And that, sadly, is precisely what happens for Abraham in chapter 20. After the great highs of chapters 17-19, we're plunged back into a stomach lurching downward slide as again Abraham makes a disastrous mistake. So before we find out what it is we can learn from this chapter, let's make sure we understand the story. And the terrible thing is that Abraham has made exactly the same mistake some 25 years or so before. At that point in Genesis 12, Abraham had gone down to Egypt to avoid a famine. And as they were crossing the border to go into Egypt Abraham had said to Sarah: "Look Sarah, you're very pretty and so if anyone asks say you're my sister." So why on earth would Abraham do that? Well because Pharaoh had a harem of women which he would add to occasionally. So whenever a pretty girl would come along, she'd be added to the collection. Because these ancient kings were polygamous. They had many wives. But they were not adulterous. So if a pretty girl had a husband, and the king wanted the girl, then he'd simply bump off the husband and the girl was his. So to protect himself, Abraham told Sarah to say she was his sister. It was a self preservation mechanism. But the trouble was it was wrong of Abraham then, and it was wrong now. Then it led to serious diseases being inflicted on Pharaoh's house. It was a near disastrous policy of Abraham's. And so now, 25 years on, Abraham should know better. Now he's older and wiser. He knows God as his friend and he's got 25 more years experience of life and serving God. And if we can excuse the young nainnocence of a 75 year old in chapter 12, then we certainly cannot excuse the older wiser man of 99 in chapter 20.

So what happens? Well it's the same old story. This time he's in the Negev region in verse 1, in a place called Gerar, which is just a little further north from Egypt. And Abraham and Sarah adopt the same policy, to say that she's his sister, which is apparently their policy whenever they travel according to verse 13. It's a well worn plan. It seems laughable to us doesn't it? Can you imagine me turning to my wife every time we went up the A1 towards Scotland and saying: "Look dearest! If anyone asks, just say you're my sister. I don't trust these Scots!" That's what it amounted to. Abraham thought in verse 11 that these inhabitants of Gerar were a bunch of pagan murderers. They'd surely kill Abraham and run off with Sarah if they thought they could get away with it. That's what Abraham thought at least. Well sure enough Abimelech the local king spots Sarah and takes her to be one of his girls. Now you might think that's slightly odd, given that Sarah is now in her nineties. I mean I know love is blind, but that's pushing it isn't it? But Sarah had a rich and powerful family in Abraham. So she was a great catch for Abimelech. But like Pharaoh before him, Abimelech is an innocent victim of Abraham's sin. Every girl in Abimelech's house is declared barren. None of them can have children. And so God appears to Abimelech in a dream in verse 3 and warns him that he's a dead man if he so much as lays a finger on Sarah. For she's a married woman, and the price of adultery is death. So next morning, Abimelech gathers all his men around them and explains the dire straits they are in, and Abraham is summoned to give an account of himself. And he gives a pathetic excuse saying that Sarah really is his sister, which is no more than a weak half truth. And it's Abimelech who holds out the olive branch by offering a huge sum of wealth to Abraham to take back Sarah. And Abraham prays for the healing of the barren women of Abimelech's kingdom, and they are healed.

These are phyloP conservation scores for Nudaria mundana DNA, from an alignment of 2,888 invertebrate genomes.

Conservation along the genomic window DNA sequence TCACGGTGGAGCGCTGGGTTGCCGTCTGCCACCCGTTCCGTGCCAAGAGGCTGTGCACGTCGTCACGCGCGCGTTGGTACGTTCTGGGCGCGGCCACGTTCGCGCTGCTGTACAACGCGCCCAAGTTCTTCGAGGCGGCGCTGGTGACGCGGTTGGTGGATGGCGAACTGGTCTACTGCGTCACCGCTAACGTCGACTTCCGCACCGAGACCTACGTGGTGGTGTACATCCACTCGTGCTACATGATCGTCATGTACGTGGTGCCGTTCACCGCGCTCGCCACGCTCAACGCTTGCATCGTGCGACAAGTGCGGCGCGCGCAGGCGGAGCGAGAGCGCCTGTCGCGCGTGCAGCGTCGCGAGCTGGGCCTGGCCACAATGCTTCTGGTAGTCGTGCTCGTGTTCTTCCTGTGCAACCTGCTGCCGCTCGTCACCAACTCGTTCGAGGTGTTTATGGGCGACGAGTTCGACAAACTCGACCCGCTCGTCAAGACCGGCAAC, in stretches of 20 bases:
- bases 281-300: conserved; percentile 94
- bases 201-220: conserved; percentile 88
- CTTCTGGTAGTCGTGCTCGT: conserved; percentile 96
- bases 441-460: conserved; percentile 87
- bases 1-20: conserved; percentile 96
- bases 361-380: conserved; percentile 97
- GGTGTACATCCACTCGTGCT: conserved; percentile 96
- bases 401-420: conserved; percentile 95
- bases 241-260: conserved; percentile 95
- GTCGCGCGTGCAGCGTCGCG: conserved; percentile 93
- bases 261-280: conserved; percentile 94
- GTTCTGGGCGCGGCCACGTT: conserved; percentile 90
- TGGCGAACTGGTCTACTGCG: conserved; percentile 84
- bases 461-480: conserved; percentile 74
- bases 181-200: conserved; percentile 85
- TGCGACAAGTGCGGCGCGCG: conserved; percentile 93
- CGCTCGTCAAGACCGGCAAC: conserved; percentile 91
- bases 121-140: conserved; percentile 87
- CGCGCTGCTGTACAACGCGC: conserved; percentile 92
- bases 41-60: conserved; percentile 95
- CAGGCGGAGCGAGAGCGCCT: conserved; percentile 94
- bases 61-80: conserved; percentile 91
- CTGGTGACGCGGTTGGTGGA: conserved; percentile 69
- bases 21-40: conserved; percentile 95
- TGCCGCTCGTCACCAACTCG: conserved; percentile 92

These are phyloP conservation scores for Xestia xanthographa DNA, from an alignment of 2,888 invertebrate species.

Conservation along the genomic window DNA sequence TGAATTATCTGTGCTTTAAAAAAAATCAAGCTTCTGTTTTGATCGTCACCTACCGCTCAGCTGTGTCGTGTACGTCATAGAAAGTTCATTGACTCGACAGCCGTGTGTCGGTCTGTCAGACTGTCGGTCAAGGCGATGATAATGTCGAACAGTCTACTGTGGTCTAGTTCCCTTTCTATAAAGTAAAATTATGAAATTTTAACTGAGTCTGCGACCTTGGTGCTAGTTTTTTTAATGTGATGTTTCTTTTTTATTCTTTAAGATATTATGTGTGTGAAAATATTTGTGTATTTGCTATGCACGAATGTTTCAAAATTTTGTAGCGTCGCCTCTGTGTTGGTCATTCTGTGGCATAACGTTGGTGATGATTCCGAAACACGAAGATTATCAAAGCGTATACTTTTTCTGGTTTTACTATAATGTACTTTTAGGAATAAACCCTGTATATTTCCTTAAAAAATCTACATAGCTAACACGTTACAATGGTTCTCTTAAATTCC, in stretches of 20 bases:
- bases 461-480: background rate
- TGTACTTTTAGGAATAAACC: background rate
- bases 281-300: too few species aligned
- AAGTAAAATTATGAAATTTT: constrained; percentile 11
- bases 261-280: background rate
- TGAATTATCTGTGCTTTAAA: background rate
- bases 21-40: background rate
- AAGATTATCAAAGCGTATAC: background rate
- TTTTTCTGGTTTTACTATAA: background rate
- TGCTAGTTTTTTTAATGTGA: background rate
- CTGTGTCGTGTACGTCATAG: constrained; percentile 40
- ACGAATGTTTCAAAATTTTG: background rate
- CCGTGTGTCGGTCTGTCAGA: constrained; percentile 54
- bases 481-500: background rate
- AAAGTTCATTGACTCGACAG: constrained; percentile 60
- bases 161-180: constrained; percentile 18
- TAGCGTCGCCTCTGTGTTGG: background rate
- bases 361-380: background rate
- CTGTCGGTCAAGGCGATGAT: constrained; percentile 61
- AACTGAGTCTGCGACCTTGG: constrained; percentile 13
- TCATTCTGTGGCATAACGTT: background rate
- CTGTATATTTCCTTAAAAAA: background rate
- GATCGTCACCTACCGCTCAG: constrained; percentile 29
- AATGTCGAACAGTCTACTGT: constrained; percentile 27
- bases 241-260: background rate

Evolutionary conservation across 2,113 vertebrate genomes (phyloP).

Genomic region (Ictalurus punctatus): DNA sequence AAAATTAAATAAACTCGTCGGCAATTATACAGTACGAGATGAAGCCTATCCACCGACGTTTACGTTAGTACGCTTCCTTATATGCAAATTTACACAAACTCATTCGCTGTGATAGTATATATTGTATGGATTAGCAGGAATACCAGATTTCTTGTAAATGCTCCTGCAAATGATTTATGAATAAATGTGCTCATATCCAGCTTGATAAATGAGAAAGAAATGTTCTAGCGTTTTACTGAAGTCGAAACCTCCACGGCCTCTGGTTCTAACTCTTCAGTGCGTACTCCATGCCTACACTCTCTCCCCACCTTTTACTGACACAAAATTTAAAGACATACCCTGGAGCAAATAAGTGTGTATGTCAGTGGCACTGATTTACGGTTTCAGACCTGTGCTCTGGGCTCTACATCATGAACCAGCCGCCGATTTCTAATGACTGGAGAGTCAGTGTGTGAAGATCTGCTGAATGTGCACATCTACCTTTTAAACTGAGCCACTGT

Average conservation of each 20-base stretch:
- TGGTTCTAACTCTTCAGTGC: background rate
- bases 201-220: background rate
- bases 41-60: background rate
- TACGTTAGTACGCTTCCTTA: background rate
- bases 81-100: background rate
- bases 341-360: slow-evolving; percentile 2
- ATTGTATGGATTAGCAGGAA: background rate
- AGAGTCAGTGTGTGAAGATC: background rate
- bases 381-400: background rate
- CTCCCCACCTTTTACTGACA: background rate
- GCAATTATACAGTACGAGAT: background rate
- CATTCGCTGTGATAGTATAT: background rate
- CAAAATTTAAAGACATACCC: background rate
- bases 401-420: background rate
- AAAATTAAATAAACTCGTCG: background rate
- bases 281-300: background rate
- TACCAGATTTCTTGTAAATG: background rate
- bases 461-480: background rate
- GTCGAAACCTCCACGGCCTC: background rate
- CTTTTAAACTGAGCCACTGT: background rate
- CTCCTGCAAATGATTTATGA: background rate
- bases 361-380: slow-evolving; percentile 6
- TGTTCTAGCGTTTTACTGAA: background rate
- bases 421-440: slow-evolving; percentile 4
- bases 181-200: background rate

It's an extraordinary story isn't it, and it's even more staggering given who Abraham is and what's happened in his life to this point. So why on earth has God caused it to be recorded for us in the Bible? What lessons can we take away from one of the most sordid parts of Abraham's life? Well there are two lessons for us this evening, two lessons which we need to take to heart if we are to press on living a life of faith and trusting the promises of God:

1) Never Underestimate the Lure of Sin

2) Never Underestimate the Love of God

  

1) Never Underestimate the Lure of Sin